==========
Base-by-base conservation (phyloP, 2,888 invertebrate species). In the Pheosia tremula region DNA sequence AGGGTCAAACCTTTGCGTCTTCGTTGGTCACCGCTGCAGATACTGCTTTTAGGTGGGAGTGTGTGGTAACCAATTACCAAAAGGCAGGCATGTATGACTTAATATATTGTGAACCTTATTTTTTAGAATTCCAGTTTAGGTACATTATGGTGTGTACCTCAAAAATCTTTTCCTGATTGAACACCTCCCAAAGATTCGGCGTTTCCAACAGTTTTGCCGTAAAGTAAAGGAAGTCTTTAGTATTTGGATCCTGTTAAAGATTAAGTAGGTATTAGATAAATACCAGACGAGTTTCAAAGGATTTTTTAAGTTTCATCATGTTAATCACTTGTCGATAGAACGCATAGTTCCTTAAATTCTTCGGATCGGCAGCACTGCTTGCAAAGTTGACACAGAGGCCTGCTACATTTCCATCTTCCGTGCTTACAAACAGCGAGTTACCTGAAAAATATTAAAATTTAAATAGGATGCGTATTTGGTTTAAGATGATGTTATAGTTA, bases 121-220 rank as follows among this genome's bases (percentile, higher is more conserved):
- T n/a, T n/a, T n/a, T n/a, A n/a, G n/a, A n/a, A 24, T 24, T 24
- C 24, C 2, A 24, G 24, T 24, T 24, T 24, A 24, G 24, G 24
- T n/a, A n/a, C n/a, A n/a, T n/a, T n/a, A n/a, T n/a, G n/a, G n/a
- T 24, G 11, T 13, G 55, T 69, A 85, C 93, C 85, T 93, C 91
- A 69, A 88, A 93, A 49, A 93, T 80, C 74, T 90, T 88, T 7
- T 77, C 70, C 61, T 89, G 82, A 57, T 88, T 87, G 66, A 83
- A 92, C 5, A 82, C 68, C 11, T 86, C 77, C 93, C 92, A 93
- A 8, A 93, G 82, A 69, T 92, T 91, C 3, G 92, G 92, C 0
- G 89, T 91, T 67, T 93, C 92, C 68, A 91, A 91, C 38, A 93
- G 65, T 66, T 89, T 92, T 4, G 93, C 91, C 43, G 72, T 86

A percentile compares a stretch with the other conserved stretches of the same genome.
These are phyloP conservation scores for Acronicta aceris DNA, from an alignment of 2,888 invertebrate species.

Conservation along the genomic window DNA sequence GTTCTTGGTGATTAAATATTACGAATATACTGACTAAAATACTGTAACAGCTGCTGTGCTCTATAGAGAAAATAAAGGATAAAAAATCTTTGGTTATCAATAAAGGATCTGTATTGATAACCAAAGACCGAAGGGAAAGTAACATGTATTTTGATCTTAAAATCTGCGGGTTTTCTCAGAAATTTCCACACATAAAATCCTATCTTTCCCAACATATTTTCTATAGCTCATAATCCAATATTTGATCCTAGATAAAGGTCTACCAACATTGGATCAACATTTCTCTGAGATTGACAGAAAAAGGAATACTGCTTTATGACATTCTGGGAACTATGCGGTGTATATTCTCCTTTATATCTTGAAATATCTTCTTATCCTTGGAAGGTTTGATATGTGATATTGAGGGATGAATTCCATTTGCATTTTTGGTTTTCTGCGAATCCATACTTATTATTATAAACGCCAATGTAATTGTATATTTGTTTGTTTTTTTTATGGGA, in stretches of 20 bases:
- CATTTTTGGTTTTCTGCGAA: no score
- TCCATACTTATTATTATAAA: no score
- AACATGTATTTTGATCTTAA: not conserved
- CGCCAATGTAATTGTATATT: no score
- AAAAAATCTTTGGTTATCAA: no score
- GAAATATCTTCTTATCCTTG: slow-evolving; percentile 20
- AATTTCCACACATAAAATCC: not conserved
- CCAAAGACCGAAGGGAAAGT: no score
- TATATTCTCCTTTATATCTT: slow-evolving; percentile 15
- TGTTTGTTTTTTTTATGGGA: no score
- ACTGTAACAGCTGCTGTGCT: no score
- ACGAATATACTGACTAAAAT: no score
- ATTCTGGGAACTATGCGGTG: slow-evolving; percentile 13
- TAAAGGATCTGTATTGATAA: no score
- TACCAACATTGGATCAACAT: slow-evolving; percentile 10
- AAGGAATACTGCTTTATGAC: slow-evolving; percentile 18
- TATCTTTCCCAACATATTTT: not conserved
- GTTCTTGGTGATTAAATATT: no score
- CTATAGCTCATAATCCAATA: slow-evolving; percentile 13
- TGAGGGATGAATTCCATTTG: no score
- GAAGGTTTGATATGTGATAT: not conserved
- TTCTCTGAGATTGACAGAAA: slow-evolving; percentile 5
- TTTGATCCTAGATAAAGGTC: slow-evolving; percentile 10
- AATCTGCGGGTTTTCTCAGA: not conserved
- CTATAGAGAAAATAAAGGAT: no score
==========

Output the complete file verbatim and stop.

Base-by-base conservation (phyloP, 2,888 invertebrate species). In the Pheosia tremula region DNA sequence AGGGTCAAACCTTTGCGTCTTCGTTGGTCACCGCTGCAGATACTGCTTTTAGGTGGGAGTGTGTGGTAACCAATTACCAAAAGGCAGGCATGTATGACTTAATATATTGTGAACCTTATTTTTTAGAATTCCAGTTTAGGTACATTATGGTGTGTACCTCAAAAATCTTTTCCTGATTGAACACCTCCCAAAGATTCGGCGTTTCCAACAGTTTTGCCGTAAAGTAAAGGAAGTCTTTAGTATTTGGATCCTGTTAAAGATTAAGTAGGTATTAGATAAATACCAGACGAGTTTCAAAGGATTTTTTAAGTTTCATCATGTTAATCACTTGTCGATAGAACGCATAGTTCCTTAAATTCTTCGGATCGGCAGCACTGCTTGCAAAGTTGACACAGAGGCCTGCTACATTTCCATCTTCCGTGCTTACAAACAGCGAGTTACCTGAAAAATATTAAAATTTAAATAGGATGCGTATTTGGTTTAAGATGATGTTATAGTTA, bases 121-220 rank as follows among this genome's bases (percentile, higher is more conserved):
- T n/a, T n/a, T n/a, T n/a, A n/a, G n/a, A n/a, A 24, T 24, T 24
- C 24, C 2, A 24, G 24, T 24, T 24, T 24, A 24, G 24, G 24
- T n/a, A n/a, C n/a, A n/a, T n/a, T n/a, A n/a, T n/a, G n/a, G n/a
- T 24, G 11, T 13, G 55, T 69, A 85, C 93, C 85, T 93, C 91
- A 69, A 88, A 93, A 49, A 93, T 80, C 74, T 90, T 88, T 7
- T 77, C 70, C 61, T 89, G 82, A 57, T 88, T 87, G 66, A 83
- A 92, C 5, A 82, C 68, C 11, T 86, C 77, C 93, C 92, A 93
- A 8, A 93, G 82, A 69, T 92, T 91, C 3, G 92, G 92, C 0
- G 89, T 91, T 67, T 93, C 92, C 68, A 91, A 91, C 38, A 93
- G 65, T 66, T 89, T 92, T 4, G 93, C 91, C 43, G 72, T 86

A percentile compares a stretch with the other conserved stretches of the same genome.
These are phyloP conservation scores for Acronicta aceris DNA, from an alignment of 2,888 invertebrate species.

Conservation along the genomic window DNA sequence GTTCTTGGTGATTAAATATTACGAATATACTGACTAAAATACTGTAACAGCTGCTGTGCTCTATAGAGAAAATAAAGGATAAAAAATCTTTGGTTATCAATAAAGGATCTGTATTGATAACCAAAGACCGAAGGGAAAGTAACATGTATTTTGATCTTAAAATCTGCGGGTTTTCTCAGAAATTTCCACACATAAAATCCTATCTTTCCCAACATATTTTCTATAGCTCATAATCCAATATTTGATCCTAGATAAAGGTCTACCAACATTGGATCAACATTTCTCTGAGATTGACAGAAAAAGGAATACTGCTTTATGACATTCTGGGAACTATGCGGTGTATATTCTCCTTTATATCTTGAAATATCTTCTTATCCTTGGAAGGTTTGATATGTGATATTGAGGGATGAATTCCATTTGCATTTTTGGTTTTCTGCGAATCCATACTTATTATTATAAACGCCAATGTAATTGTATATTTGTTTGTTTTTTTTATGGGA, in stretches of 20 bases:
- CATTTTTGGTTTTCTGCGAA: no score
- TCCATACTTATTATTATAAA: no score
- AACATGTATTTTGATCTTAA: not conserved
- CGCCAATGTAATTGTATATT: no score
- AAAAAATCTTTGGTTATCAA: no score
- GAAATATCTTCTTATCCTTG: slow-evolving; percentile 20
- AATTTCCACACATAAAATCC: not conserved
- CCAAAGACCGAAGGGAAAGT: no score
- TATATTCTCCTTTATATCTT: slow-evolving; percentile 15
- TGTTTGTTTTTTTTATGGGA: no score
- ACTGTAACAGCTGCTGTGCT: no score
- ACGAATATACTGACTAAAAT: no score
- ATTCTGGGAACTATGCGGTG: slow-evolving; percentile 13
- TAAAGGATCTGTATTGATAA: no score
- TACCAACATTGGATCAACAT: slow-evolving; percentile 10
- AAGGAATACTGCTTTATGAC: slow-evolving; percentile 18
- TATCTTTCCCAACATATTTT: not conserved
- GTTCTTGGTGATTAAATATT: no score
- CTATAGCTCATAATCCAATA: slow-evolving; percentile 13
- TGAGGGATGAATTCCATTTG: no score
- GAAGGTTTGATATGTGATAT: not conserved
- TTCTCTGAGATTGACAGAAA: slow-evolving; percentile 5
- TTTGATCCTAGATAAAGGTC: slow-evolving; percentile 10
- AATCTGCGGGTTTTCTCAGA: not conserved
- CTATAGAGAAAATAAAGGAT: no score